By Kevin Sullivan
Washington Post Foreign Service
Tuesday, November 25, 2008
LONDON, Nov. 24 -- British officials announced a $30 billion economic stimulus package Monday that they said was needed to jump-start the British economy in the face of a looming recession. Opposition politicians, however, called it an "unexploded tax bombshell."
Citing "economic uncertainty not seen for generations," Alistair Darling, the chancellor of the exchequer, or finance minister, outlined measures he said would offer financial relief to most Britons by cutting the sales tax from 17.5 percent to 15 percent while increasing the top marginal tax rate -- from 40 percent to 45 percent -- for the country's richest 1 percent.
Darling, in his annual pre-budget address to the House of Commons, said the government also planned to dramatically increase borrowing to fund massive public spending on hospitals, schools, transportation and environmental projects.
In a morning speech to business leaders, Prime Minister Gordon Brown cast his stimulus package in language that evoked the Great Depression.
"We now have a unique opportunity to do, in a 21st-century way, what was done in the 20th century by the New Deal," Brown said. "As they built roads and bridges to create the infrastructure for the years ahead, we can use this period of adjustment to build both the technological base and human capital to equip us for the opportunities ahead."
Darling said the measures -- including $4.5 billion for highways, housing and schools -- were needed because Britain had entered a recession that he forecast would last for at least a year. He predicted that Britain's economy would shrink by 0.75 percent to 1.25 percent next year before rebounding into positive growth by 2010.
"Because of the wide-ranging measures I am announcing today and the many strengths of the British economy, I am confident that the slowdown will be shallower and shorter than would have been the case," Darling told lawmakers amid fears of deflation, rising unemployment, a jump in house repossessions and other fallout here from the global economic crisis.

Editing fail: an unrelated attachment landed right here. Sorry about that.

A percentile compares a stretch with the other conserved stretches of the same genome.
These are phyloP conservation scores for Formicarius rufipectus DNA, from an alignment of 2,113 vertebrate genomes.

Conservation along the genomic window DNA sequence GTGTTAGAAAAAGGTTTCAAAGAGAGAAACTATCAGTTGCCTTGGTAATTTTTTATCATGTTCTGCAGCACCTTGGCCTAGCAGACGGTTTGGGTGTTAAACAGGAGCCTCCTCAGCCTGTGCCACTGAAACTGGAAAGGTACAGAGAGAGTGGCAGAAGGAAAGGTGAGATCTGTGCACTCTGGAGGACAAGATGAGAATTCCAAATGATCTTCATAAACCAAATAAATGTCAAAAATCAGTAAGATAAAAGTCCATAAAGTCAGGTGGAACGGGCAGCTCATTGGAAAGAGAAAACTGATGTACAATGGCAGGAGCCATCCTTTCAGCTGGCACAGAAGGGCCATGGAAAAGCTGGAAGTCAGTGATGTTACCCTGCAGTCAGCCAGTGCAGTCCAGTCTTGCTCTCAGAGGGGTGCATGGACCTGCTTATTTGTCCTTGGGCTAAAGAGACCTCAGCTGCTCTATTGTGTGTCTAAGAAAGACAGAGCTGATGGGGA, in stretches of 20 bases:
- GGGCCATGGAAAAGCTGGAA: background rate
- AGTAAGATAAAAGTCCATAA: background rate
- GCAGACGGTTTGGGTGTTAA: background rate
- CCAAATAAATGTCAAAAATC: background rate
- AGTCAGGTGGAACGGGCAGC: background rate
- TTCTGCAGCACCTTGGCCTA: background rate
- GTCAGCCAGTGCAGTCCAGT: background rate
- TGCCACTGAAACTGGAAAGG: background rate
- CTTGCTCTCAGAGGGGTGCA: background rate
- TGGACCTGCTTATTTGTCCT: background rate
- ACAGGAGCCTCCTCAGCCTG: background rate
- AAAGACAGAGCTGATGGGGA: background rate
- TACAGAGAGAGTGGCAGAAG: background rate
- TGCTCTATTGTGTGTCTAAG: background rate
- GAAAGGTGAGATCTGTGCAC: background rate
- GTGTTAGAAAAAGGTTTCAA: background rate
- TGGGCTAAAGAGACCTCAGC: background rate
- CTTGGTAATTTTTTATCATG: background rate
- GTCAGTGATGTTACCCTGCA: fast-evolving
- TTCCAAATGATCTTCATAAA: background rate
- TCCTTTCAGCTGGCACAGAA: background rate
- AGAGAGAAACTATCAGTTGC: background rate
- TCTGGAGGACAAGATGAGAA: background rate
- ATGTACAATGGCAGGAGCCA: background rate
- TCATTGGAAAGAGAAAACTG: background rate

Opposition leaders immediately attacked the government's plans as reckless and misguided, especially its intention to fund an aggressive spending program by increasing its overall borrowing to $117 billion this year and $177 billion, or 8 percent of gross domestic product, next year.
"The chancellor has just announced the largest amount of borrowing ever undertaken by a British government in the entire history of this country," George Osborne, the Conservative Party's chief spokesman on economic issues, told lawmakers in response to Darling's report. "To pay for it he has placed a huge unexploded tax bombshell timed to go off underneath the future economic recovery."
Brown and Darling defended their borrowing and spending plans as forward-thinking and said they expected borrowing to be back to current levels by 2015.
"We have seen in previous recessions how a failure to take action at the start of the downturn has increased both the length and depth of the recession," Brown said. "To fail to act now would be not only a failure of economic policy but a failure of leadership."
The sales tax cut will take effect next Monday and last through 2009. It will be offset by an increase in duty on alcohol, tobacco and gasoline. The increase in tax on the wealthiest individuals will not come into force until April 2011, after the next national elections, which must be held by May 2010.
"This budget is all about the political cycle and not the economic cycle," Osborne said.
The measures drew wide applause from business and labor leaders, although many said they would not go far enough.
Willem Buiter, a professor of European political economy at the London School of Economics, said the package was neither as good nor as bad as it was portrayed Monday in the House of Commons.
"This is a very modest package," he said. "It doesn't hurt, but it won't help much."
Buiter said the sales tax cut was "very easy to do" and "as good as a check in the mail" for consumers that would encourage spending.
But, he added, "it won't stop the country from going into recession."